The city of Washington, D.C., stopped suspending driver licenses for failure to appear in court or pay some traffic fines, leading the city DMV to restore more than 65,000 licenses.
The Washington Post reported Wednesday that a report released this month by the city DMV says some of the drivers had their licenses suspended as early as 1969.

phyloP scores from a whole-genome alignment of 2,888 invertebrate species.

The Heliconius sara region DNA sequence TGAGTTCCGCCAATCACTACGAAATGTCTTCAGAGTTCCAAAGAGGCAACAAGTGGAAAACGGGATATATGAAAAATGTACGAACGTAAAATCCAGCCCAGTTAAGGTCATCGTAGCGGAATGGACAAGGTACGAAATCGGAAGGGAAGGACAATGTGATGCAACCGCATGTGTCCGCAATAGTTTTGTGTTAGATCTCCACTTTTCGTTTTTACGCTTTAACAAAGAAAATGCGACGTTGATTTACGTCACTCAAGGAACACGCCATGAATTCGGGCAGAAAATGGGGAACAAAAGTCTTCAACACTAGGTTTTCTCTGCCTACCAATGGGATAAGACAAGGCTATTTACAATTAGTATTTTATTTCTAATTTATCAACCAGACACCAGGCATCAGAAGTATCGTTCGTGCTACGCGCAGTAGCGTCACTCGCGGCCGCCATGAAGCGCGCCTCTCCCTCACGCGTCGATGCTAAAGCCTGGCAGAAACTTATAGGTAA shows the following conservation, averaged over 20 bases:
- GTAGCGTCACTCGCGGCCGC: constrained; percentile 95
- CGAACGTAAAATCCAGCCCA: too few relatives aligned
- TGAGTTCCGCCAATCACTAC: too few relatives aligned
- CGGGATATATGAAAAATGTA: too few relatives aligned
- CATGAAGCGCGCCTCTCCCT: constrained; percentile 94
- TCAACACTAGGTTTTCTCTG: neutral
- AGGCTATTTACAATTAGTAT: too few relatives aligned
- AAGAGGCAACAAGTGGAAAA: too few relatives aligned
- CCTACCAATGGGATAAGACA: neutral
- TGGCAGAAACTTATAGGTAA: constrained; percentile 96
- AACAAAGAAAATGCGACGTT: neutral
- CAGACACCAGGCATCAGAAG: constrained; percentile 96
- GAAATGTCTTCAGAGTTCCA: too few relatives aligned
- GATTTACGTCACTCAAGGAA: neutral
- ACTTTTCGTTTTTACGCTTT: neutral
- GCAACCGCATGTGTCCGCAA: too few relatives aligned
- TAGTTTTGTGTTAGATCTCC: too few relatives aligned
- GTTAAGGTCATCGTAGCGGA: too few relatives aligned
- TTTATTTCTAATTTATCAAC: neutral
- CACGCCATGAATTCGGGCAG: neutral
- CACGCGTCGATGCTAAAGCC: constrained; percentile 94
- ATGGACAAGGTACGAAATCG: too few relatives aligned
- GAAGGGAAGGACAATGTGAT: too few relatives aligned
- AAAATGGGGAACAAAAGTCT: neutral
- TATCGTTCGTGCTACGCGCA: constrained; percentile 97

The licenses were restored in November after the District passed the law ending suspensions for drivers who fail to pay moving violation fines or appear at related court hearings. Advocates said the practice unfairly punished poor people.
The report says about 2,200 District residents still have their licenses suspended due to civil judgments, a practice that was outlawed in January. It says those residents can apply for license reinstatement beginning in March.